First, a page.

adventure guide - bell and little wild horse canyons

spring, autumn, adventure, travelRachel SandersComment

Ermagahd. How kerhl are rocks?

If you are planning a vacation in the near future, here is some math: you can pay 1300 clams for a ticket to Paris and see La Tour Effiel, OR you can throw your ass into the back of your friend's car and pay $40-60 for gas and go and hang out in arguably one of the most visually stunning places in Utah (and there are LOTS of visually stunning places here) and camp on BLM land for days for FREE. Plus you'll get some exercise and probably return home with a sweet tan. Though, admittedly, there are few if any croissants.

I totally get it if that is a deal-breaker for you.

But when Richard is given the choice between rock-hopping and pastries for his birthday, he chooses rocks. And tacos! Because nothing motivates you to book it through a canyon or up and down a mountain like the knowledge that tacos are waiting for you at the end.

(Spoiler alert: you'll be getting a taco recipe soon! In the meantime, scroll through the photos below and read on for notes on our slot canyon adventure.)

DISTANCE (bell & little wild horse canyon loop) ~ 8.65 MILES

Trail type(s) - exposed/rocky/slot canyon/possible shallow pools


LOWEST ELEVATION (trailhead) - 4,952 FEET


DIFFICULTY - MODERATE (involves some class 3 climbing)

WATER SOURCE - none (nearest tap water - goblin valley state park)



IDEAL SEASON(s) TO hike/CAMP - spring, fall

Closest RANGER STATION - goblin valley state park



Some scrambling/climbing is required, though it can be completed without aid.

Bell Canyon and Little Wild Horse Canyon are two sets of slot canyons connected by an open, expansive wash, forming a hiking loop that begins and ends at the Little Wild Horse Canyon trailhead. Of the two, Little Wild Horse is considered by many to be "more spectacular," and certainly contains the narrowest of the slots. Little Wild Horse is made up of three distinct slots punctuated by larger openings and atriums, while Bell is a continual, long and winding slot which widens and narrows in different areas.

The trailhead is the same for both canyons, and involves a half-mile hike to the fork for both trails. To start with Bell Canyon, take the left trail in the fork. To start with Little Wild Horse, take the right trail. The trails are quite obvious, given that you follow the path of water cutting through rock, though there are a few cairns in spots where the trail is less clear. The main area where you should pay attention is in the wash; there is an obvious sign with a map when you are heading from Bell Canyon in the direction of Little Wild Horse Canyon, though it is harder to see the sign when coming from Little Wild Horse toward Bell Canyon. If you started the loop in Little Wildhorse Canyon, you will want to favor the left (West) side of the canyon and keep your eye out for the sign for Bell and for the split that begins the canyon.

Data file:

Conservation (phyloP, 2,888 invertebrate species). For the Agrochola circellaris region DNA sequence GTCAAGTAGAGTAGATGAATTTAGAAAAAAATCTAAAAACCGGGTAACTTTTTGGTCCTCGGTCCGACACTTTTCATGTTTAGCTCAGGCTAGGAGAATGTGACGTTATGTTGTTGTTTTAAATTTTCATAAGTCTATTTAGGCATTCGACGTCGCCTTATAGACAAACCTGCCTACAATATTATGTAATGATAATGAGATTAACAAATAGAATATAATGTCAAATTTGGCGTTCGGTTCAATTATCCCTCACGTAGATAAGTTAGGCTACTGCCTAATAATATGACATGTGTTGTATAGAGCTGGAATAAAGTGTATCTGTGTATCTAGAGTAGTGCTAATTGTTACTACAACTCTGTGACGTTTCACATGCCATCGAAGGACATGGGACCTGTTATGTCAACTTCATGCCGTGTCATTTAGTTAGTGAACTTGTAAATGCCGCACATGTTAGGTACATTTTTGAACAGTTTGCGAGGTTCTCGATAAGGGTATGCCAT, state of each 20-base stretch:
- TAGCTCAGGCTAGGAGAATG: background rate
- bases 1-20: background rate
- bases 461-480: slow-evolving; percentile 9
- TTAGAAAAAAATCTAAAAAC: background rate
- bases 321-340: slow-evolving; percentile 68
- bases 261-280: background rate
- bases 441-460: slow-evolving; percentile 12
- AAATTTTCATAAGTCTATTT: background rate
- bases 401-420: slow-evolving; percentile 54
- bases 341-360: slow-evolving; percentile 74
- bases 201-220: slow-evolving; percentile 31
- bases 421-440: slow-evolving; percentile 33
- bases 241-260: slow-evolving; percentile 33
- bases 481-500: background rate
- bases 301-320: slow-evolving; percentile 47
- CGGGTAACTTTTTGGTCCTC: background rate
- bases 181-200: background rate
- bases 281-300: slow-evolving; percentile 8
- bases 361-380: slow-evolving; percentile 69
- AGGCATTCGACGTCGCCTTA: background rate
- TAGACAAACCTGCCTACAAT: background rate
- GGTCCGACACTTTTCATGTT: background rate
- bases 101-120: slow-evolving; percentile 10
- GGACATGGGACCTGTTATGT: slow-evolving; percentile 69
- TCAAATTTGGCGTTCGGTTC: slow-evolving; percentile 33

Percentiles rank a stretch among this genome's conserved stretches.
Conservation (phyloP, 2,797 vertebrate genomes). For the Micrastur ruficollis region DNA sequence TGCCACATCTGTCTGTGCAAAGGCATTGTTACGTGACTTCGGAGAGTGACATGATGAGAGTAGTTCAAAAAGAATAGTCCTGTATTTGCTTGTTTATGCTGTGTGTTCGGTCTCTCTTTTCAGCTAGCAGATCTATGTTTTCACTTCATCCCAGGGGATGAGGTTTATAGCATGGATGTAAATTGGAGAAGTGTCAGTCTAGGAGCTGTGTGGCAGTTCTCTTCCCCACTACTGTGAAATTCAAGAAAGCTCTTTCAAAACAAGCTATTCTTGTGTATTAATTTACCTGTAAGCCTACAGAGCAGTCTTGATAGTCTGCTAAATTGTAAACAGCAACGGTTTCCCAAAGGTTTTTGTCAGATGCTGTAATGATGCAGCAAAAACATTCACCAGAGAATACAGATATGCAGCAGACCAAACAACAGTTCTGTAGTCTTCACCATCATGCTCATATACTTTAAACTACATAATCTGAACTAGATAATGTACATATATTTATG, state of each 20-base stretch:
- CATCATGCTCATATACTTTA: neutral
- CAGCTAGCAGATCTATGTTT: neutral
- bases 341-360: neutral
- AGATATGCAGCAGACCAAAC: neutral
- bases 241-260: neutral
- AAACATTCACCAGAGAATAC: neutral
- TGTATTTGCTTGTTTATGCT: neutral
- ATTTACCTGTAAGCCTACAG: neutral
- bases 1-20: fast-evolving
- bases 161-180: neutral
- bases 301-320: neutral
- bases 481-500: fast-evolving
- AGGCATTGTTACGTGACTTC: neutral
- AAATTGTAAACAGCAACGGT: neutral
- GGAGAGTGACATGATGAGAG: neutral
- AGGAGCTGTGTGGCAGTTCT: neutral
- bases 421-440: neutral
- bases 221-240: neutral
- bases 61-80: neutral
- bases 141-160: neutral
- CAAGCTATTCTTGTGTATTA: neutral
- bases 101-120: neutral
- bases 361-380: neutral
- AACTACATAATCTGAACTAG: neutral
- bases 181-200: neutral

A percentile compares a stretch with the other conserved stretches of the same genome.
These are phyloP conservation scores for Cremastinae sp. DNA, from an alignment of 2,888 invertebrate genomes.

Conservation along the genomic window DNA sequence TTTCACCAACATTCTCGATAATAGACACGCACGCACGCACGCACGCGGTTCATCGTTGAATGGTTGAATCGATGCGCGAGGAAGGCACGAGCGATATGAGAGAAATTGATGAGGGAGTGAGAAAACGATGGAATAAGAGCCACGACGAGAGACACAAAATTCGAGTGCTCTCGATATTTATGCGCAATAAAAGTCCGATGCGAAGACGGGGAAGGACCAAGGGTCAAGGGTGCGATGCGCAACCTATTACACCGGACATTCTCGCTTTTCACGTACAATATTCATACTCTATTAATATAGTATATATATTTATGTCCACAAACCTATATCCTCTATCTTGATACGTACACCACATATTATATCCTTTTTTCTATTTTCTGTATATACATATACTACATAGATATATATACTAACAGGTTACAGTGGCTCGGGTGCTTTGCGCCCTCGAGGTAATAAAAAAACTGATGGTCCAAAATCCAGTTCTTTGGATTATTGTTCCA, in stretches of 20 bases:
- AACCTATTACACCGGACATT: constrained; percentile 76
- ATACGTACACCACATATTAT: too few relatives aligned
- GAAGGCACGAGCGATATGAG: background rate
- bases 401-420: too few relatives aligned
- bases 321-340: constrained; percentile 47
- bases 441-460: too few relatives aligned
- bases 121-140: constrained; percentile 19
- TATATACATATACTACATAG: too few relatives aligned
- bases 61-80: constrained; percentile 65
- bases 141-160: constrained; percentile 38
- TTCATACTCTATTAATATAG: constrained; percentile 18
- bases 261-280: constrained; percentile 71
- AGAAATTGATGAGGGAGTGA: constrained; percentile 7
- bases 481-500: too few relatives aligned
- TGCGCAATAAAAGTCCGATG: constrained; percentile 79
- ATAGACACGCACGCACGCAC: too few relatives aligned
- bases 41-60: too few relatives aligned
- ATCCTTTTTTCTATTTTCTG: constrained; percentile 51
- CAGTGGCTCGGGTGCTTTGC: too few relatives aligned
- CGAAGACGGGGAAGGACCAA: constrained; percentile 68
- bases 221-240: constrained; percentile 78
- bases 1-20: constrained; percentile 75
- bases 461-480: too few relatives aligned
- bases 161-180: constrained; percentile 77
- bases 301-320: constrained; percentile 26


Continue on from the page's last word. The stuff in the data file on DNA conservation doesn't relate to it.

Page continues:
Entering the wash from Bell Canyon.

Some people will simply walk down the Little Wild Horse Canyon trail for as long as they feel comfortable, just to get a sense of what it is like to be in a slot canyon. But being that it is possible to drive to the trailhead, the trail is relatively flat, and the hike can be completed well within a day (if not a few hours), it is well worth hiking the full loop. And, given that the Class 2-3 scrambling can be accomplished without aid, it is also a great introduction to canyoneering.



From I-70 West (Green River):

  1. Take Exit 149 for UT-24 W toward Hanksville
  2. Turn left onto UT-24 West
  3. Turn right onto Temple Mountain Road
  4. Turn left onto Goblin Valley Road
  5. Turn right onto Wild Horse Road (destination will be on the right)

Visit here for full directions from Salt Lake City.



  • Holy crap, does it get cold at night. I woke up to pee sometime between 2-4am and there were ice crystals on the inside of the tent. Bring the warmest sleeping bag you own. In fact, bring two. I have this bag and my toes were popsicles when I came back from my nighttime pee, and it took them forever to warm up again.